Séan Heuston

Séan Heuston statue – Pheonix Park

Séan Heuston was born John Joseph Heuston on the 21st of February 1981 in Dublin city. He was the second eldest of four children, born to John and Maria Heuston. Heuston went to a Christian Brothers school where it is said his interest for the Irish language grew. This was also where he was taught a nationalistic view of the history of Ireland. In 1907, he applied for the position of clerk in the Great Southern & Western Railway (GSWR). In order to gain a position as a clerk, Heuston had to undergo a series of examinations where he came 5th out of 136 applicants. From this he was appointed a position within in the GSWR in Limerick. While working in this position, he was known as being a punctual and honest young man.


While living in Limerick, Heuston became involved with the Fianna Éireann movement. This organisation was youth republican movement for boys aged up to 18 years old. Na Fianna helped foster his nationalistic pride for Ireland by training him with drilling and marching and also use of weapons.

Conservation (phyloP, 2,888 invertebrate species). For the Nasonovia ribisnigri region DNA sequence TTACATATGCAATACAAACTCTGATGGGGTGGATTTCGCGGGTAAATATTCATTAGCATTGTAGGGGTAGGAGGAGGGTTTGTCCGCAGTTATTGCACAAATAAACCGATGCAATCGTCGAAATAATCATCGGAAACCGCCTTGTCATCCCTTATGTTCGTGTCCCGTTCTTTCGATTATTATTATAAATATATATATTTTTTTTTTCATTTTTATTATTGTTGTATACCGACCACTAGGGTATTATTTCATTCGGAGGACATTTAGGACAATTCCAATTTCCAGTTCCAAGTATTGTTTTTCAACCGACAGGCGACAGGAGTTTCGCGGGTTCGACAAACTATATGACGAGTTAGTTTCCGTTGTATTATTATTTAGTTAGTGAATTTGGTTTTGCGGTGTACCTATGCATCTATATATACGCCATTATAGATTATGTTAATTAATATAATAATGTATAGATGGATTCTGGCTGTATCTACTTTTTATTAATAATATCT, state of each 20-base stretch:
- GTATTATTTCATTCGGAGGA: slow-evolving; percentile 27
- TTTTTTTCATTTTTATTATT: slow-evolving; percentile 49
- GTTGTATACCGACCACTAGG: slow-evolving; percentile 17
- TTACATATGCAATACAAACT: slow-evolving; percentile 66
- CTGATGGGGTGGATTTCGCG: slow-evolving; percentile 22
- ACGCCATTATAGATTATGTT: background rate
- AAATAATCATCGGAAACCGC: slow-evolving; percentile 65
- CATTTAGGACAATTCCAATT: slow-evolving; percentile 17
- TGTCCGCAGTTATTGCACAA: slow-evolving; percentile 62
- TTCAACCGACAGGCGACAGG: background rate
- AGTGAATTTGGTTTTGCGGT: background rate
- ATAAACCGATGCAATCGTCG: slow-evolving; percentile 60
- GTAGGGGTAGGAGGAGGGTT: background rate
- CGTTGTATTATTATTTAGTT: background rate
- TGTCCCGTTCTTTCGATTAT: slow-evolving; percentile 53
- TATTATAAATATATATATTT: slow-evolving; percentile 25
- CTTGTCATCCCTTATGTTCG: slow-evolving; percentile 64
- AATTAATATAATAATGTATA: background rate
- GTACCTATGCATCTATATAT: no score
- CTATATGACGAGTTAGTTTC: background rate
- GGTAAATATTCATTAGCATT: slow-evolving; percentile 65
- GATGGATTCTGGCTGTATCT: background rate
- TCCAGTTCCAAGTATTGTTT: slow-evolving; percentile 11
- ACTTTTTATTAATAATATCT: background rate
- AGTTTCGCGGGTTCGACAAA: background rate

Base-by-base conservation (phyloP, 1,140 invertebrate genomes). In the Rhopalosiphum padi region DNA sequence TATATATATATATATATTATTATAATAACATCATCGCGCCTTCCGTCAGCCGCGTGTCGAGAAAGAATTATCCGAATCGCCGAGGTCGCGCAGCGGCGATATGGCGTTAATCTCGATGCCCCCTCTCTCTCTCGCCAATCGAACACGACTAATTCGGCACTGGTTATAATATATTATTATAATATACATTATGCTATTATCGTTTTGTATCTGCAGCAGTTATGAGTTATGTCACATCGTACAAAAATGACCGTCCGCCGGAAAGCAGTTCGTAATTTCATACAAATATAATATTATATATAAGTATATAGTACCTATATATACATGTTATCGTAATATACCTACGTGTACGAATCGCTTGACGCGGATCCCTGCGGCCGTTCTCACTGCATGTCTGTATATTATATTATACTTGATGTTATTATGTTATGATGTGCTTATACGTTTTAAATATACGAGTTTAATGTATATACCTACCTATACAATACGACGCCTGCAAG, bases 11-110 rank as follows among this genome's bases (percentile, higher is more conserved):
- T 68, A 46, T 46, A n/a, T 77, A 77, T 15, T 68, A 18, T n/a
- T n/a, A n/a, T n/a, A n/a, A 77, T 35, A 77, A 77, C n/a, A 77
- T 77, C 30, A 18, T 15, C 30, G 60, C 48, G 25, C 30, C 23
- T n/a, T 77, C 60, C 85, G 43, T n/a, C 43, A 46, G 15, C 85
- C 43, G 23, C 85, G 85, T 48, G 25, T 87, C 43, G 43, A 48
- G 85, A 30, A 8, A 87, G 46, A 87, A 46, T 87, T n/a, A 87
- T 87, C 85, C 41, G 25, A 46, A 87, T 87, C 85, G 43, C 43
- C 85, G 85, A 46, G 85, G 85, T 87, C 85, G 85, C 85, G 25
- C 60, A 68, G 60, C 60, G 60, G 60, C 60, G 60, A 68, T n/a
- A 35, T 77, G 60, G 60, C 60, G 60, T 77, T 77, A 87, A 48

During the 1916 Rising, Heuston was in charge of a group of men which seized the Mendicity Institute. Here, Heuston and his men would attack the British troops arriving at Kingsbridge (Heuston) Station.

Heuston was executed by shooting, for his part in the Rising on Sunday the 7th May. His death became controversial because of the fact he was a minor character in the Rising.

Information sourced from ‘Sean Heuston: 16 Lives by John Gibney’